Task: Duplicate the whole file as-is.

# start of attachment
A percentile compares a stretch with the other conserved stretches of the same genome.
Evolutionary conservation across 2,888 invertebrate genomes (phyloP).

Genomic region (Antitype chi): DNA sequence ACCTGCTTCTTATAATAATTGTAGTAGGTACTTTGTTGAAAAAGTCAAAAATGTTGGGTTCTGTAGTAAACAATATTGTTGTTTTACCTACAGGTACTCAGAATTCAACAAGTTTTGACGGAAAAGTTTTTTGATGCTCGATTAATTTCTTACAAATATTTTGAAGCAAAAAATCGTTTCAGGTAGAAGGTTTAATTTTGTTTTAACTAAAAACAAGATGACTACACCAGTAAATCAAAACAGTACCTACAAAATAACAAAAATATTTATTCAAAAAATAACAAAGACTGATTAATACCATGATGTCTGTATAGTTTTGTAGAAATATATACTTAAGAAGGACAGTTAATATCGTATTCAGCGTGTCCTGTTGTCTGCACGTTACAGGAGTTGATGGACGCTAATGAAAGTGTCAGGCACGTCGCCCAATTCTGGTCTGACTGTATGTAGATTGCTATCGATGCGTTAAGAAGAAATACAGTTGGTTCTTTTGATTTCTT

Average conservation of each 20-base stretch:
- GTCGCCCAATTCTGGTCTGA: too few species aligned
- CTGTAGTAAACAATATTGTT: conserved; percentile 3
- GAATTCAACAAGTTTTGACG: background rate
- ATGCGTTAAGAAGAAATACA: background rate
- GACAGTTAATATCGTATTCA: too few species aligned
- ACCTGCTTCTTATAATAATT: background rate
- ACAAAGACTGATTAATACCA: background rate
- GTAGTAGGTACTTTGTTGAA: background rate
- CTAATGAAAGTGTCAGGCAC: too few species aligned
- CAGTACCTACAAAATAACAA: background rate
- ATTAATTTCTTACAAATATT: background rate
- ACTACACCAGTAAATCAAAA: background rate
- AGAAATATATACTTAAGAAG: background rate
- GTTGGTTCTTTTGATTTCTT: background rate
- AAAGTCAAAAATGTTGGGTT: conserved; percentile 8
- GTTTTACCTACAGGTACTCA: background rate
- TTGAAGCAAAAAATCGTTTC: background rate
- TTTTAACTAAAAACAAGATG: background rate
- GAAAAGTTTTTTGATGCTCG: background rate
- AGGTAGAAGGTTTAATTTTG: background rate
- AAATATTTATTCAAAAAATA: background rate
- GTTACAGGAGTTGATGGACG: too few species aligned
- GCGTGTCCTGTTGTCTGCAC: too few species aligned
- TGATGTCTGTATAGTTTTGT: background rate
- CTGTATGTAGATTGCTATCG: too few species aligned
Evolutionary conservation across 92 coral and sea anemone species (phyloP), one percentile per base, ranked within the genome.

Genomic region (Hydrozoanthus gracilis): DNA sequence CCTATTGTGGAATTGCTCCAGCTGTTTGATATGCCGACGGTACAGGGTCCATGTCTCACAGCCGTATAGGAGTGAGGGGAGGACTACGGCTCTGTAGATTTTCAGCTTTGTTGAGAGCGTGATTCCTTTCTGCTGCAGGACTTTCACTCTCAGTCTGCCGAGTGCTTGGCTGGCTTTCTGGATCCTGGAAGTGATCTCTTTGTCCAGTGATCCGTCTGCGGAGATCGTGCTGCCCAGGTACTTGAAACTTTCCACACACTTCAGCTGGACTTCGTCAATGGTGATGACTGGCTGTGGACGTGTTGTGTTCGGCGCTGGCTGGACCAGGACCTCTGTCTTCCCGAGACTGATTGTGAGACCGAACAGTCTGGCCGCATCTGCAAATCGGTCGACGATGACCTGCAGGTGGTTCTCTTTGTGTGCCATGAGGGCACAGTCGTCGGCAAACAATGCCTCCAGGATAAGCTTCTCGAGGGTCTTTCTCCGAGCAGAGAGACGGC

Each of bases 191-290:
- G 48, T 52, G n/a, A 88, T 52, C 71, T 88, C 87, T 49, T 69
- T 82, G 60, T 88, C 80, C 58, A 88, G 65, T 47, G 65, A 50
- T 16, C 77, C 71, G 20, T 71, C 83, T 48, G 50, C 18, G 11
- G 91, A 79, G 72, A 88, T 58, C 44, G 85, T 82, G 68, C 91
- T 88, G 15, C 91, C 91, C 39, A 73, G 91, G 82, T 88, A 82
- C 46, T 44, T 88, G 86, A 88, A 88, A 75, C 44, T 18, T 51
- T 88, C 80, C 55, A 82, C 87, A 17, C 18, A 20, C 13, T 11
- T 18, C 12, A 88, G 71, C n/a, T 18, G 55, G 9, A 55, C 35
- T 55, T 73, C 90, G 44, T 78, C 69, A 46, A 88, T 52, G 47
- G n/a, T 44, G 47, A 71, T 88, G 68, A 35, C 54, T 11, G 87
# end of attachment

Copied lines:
A percentile compares a stretch with the other conserved stretches of the same genome.
Evolutionary conservation across 2,888 invertebrate genomes (phyloP).

Genomic region (Antitype chi): DNA sequence ACCTGCTTCTTATAATAATTGTAGTAGGTACTTTGTTGAAAAAGTCAAAAATGTTGGGTTCTGTAGTAAACAATATTGTTGTTTTACCTACAGGTACTCAGAATTCAACAAGTTTTGACGGAAAAGTTTTTTGATGCTCGATTAATTTCTTACAAATATTTTGAAGCAAAAAATCGTTTCAGGTAGAAGGTTTAATTTTGTTTTAACTAAAAACAAGATGACTACACCAGTAAATCAAAACAGTACCTACAAAATAACAAAAATATTTATTCAAAAAATAACAAAGACTGATTAATACCATGATGTCTGTATAGTTTTGTAGAAATATATACTTAAGAAGGACAGTTAATATCGTATTCAGCGTGTCCTGTTGTCTGCACGTTACAGGAGTTGATGGACGCTAATGAAAGTGTCAGGCACGTCGCCCAATTCTGGTCTGACTGTATGTAGATTGCTATCGATGCGTTAAGAAGAAATACAGTTGGTTCTTTTGATTTCTT

Average conservation of each 20-base stretch:
- GTCGCCCAATTCTGGTCTGA: too few species aligned
- CTGTAGTAAACAATATTGTT: conserved; percentile 3
- GAATTCAACAAGTTTTGACG: background rate
- ATGCGTTAAGAAGAAATACA: background rate
- GACAGTTAATATCGTATTCA: too few species aligned
- ACCTGCTTCTTATAATAATT: background rate
- ACAAAGACTGATTAATACCA: background rate
- GTAGTAGGTACTTTGTTGAA: background rate
- CTAATGAAAGTGTCAGGCAC: too few species aligned
- CAGTACCTACAAAATAACAA: background rate
- ATTAATTTCTTACAAATATT: background rate
- ACTACACCAGTAAATCAAAA: background rate
- AGAAATATATACTTAAGAAG: background rate
- GTTGGTTCTTTTGATTTCTT: background rate
- AAAGTCAAAAATGTTGGGTT: conserved; percentile 8
- GTTTTACCTACAGGTACTCA: background rate
- TTGAAGCAAAAAATCGTTTC: background rate
- TTTTAACTAAAAACAAGATG: background rate
- GAAAAGTTTTTTGATGCTCG: background rate
- AGGTAGAAGGTTTAATTTTG: background rate
- AAATATTTATTCAAAAAATA: background rate
- GTTACAGGAGTTGATGGACG: too few species aligned
- GCGTGTCCTGTTGTCTGCAC: too few species aligned
- TGATGTCTGTATAGTTTTGT: background rate
- CTGTATGTAGATTGCTATCG: too few species aligned
Evolutionary conservation across 92 coral and sea anemone species (phyloP), one percentile per base, ranked within the genome.

Genomic region (Hydrozoanthus gracilis): DNA sequence CCTATTGTGGAATTGCTCCAGCTGTTTGATATGCCGACGGTACAGGGTCCATGTCTCACAGCCGTATAGGAGTGAGGGGAGGACTACGGCTCTGTAGATTTTCAGCTTTGTTGAGAGCGTGATTCCTTTCTGCTGCAGGACTTTCACTCTCAGTCTGCCGAGTGCTTGGCTGGCTTTCTGGATCCTGGAAGTGATCTCTTTGTCCAGTGATCCGTCTGCGGAGATCGTGCTGCCCAGGTACTTGAAACTTTCCACACACTTCAGCTGGACTTCGTCAATGGTGATGACTGGCTGTGGACGTGTTGTGTTCGGCGCTGGCTGGACCAGGACCTCTGTCTTCCCGAGACTGATTGTGAGACCGAACAGTCTGGCCGCATCTGCAAATCGGTCGACGATGACCTGCAGGTGGTTCTCTTTGTGTGCCATGAGGGCACAGTCGTCGGCAAACAATGCCTCCAGGATAAGCTTCTCGAGGGTCTTTCTCCGAGCAGAGAGACGGC

Each of bases 191-290:
- G 48, T 52, G n/a, A 88, T 52, C 71, T 88, C 87, T 49, T 69
- T 82, G 60, T 88, C 80, C 58, A 88, G 65, T 47, G 65, A 50
- T 16, C 77, C 71, G 20, T 71, C 83, T 48, G 50, C 18, G 11
- G 91, A 79, G 72, A 88, T 58, C 44, G 85, T 82, G 68, C 91
- T 88, G 15, C 91, C 91, C 39, A 73, G 91, G 82, T 88, A 82
- C 46, T 44, T 88, G 86, A 88, A 88, A 75, C 44, T 18, T 51
- T 88, C 80, C 55, A 82, C 87, A 17, C 18, A 20, C 13, T 11
- T 18, C 12, A 88, G 71, C n/a, T 18, G 55, G 9, A 55, C 35
- T 55, T 73, C 90, G 44, T 78, C 69, A 46, A 88, T 52, G 47
- G n/a, T 44, G 47, A 71, T 88, G 68, A 35, C 54, T 11, G 87